Les rencontres de la Photographie
Every summer since 1970, over the course of more than sixty exhibitions at various of the city’s exceptional heritage sites, the Rencontres d’Arles has been a major influence in disseminating the best of world photography. It sees itself as the melting pot of contemporary creation. Thanks to a programming policy that almost entirely favours unpublished works, the Rencontres has become the benchmark international photography festival. The exhibitions are often produced in partnership with French or foreign museums and institutions.
The roll-call of photographers ‘discovered’ at the Rencontres is impressive. Its role as a springboard for artists is strengthened by the presence of many foreign professionals during opening week. The way exhibitions are set up at Arles involves elaborate stage design. Some historical buildings (12th century chapels and 19th century industrial spaces) are open to the public only during the festival period. For its depth and reach the programme draws on the points of view of numerous specialists – around twenty each year – from different fields. Sometimes part of the programming is entrusted to an artist, examples including Martin Parr in 2004, Raymond Depardon in 2006, Arles-born couturier Christian Lacroix in 2008 and Nan Goldin in 2009.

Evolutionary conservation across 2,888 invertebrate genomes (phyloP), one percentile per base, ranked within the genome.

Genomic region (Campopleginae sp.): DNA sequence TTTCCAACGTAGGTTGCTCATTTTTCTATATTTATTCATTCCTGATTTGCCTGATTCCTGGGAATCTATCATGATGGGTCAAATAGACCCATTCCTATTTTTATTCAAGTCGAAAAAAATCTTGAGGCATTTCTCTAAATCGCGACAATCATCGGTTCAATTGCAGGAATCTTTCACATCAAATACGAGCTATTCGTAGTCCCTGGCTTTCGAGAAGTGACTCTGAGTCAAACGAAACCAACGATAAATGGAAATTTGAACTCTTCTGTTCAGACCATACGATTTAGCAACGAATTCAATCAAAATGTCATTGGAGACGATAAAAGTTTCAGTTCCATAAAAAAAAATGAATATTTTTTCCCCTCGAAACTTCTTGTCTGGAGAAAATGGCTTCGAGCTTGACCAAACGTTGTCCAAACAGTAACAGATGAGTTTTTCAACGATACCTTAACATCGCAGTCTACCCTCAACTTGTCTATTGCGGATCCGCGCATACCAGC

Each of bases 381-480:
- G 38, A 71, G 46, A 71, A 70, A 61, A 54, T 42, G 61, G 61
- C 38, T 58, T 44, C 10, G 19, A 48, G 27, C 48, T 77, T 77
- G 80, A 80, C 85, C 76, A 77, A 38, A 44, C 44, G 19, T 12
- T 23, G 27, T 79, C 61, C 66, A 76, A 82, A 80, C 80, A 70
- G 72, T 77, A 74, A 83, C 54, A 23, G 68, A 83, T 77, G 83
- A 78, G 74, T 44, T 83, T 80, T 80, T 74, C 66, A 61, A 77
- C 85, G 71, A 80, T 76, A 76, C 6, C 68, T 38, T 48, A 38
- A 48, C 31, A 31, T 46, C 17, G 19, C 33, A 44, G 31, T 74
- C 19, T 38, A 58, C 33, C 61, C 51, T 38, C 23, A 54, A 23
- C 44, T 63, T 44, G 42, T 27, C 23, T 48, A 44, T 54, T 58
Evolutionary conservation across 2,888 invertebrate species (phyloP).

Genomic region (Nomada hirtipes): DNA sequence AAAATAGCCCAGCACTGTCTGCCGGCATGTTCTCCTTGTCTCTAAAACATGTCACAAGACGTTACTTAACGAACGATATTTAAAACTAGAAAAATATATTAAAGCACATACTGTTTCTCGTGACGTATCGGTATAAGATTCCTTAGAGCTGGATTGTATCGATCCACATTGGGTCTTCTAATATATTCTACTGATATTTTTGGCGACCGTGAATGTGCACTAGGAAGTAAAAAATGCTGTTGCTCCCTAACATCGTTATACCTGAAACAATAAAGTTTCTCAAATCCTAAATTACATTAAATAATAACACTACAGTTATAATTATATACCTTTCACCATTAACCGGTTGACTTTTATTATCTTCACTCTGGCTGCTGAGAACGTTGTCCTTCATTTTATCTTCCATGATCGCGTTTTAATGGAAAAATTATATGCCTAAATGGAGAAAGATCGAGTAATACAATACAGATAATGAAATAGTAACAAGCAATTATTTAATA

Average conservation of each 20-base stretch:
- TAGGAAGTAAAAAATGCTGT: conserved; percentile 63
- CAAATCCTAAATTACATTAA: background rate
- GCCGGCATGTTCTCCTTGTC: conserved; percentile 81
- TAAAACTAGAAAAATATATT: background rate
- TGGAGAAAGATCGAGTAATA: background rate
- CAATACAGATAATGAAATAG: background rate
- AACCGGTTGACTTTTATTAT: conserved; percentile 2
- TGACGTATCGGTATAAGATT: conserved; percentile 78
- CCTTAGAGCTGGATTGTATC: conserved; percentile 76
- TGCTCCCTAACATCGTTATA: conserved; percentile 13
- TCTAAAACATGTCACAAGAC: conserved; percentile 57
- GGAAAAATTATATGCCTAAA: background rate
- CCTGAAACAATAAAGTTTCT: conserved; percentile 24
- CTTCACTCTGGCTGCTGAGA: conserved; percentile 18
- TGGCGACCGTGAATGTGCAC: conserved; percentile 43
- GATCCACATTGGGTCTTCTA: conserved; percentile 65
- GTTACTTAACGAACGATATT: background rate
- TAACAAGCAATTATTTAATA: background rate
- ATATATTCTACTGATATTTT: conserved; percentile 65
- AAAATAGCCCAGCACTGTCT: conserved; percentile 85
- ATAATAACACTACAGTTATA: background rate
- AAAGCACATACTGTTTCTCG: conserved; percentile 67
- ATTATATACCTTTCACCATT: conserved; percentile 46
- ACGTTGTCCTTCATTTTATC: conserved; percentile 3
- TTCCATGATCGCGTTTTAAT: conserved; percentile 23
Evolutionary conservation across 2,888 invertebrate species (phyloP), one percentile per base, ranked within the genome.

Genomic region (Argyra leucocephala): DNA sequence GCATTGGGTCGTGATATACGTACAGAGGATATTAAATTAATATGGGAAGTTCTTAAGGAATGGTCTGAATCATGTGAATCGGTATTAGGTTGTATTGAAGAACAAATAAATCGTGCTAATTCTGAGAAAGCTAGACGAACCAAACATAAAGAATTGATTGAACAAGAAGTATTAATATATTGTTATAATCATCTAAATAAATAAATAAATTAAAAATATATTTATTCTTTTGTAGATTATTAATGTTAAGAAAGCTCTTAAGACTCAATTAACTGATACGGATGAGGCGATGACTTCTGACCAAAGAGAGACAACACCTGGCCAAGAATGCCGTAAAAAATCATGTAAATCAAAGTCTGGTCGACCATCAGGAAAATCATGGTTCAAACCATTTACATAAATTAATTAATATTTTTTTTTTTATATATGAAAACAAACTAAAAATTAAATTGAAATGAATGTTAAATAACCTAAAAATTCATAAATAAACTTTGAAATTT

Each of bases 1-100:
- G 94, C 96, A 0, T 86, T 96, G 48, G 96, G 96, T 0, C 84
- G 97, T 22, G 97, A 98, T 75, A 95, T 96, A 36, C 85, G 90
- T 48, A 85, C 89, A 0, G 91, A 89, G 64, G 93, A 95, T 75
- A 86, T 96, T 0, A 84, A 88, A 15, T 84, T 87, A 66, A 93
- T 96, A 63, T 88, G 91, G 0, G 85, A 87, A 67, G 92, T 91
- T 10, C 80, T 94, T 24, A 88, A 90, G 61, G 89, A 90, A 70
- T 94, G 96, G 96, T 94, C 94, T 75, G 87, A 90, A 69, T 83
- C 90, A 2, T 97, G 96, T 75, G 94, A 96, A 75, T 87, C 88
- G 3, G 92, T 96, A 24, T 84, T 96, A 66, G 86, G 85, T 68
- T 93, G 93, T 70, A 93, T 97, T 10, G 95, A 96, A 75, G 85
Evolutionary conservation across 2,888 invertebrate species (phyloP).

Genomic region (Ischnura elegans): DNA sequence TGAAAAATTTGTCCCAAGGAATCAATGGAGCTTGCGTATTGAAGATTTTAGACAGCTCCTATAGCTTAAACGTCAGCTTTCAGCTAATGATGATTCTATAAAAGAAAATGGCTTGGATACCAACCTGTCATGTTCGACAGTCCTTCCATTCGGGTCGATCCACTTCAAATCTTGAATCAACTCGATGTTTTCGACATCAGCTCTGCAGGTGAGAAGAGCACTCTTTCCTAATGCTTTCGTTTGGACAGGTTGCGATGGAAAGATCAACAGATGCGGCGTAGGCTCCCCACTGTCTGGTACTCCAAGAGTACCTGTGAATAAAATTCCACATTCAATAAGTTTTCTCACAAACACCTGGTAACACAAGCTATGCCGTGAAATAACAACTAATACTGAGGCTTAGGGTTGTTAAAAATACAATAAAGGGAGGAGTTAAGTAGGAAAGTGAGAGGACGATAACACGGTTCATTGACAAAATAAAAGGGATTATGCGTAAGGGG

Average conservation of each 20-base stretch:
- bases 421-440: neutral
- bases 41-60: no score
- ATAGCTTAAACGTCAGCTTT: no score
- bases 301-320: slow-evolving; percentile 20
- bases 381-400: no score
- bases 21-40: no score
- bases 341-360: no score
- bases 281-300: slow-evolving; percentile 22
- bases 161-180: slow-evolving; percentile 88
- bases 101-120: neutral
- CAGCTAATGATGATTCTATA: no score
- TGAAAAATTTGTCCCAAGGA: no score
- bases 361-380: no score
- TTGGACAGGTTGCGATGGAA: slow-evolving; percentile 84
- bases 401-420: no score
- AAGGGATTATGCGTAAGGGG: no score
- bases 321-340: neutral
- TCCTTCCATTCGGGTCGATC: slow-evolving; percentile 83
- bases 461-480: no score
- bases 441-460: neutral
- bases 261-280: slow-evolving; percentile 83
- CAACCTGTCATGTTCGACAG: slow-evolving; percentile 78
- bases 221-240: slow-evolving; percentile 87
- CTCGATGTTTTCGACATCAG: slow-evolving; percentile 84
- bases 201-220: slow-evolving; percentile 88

This year, complementing many historical shows—Helen Levitt, Variétés, Photo/Brut, Germaine Krull and so on—the Rencontres d’Arles offering four new sequences corresponding to the program’s themes: My Body Is a Weapon, On the Edge, Inhabiting and Building the Image. They shed light on a world in upheaval where the image often plays a key role as witness or actor.
From communist Czechoslovakia and Germany to post-Franco Spain, photographers recorded a counter-culture where staging one’s everyday life was an act of resistance against the established order and an alternative to dominant models. Existing, resisting, photographing: the body is also a weapon.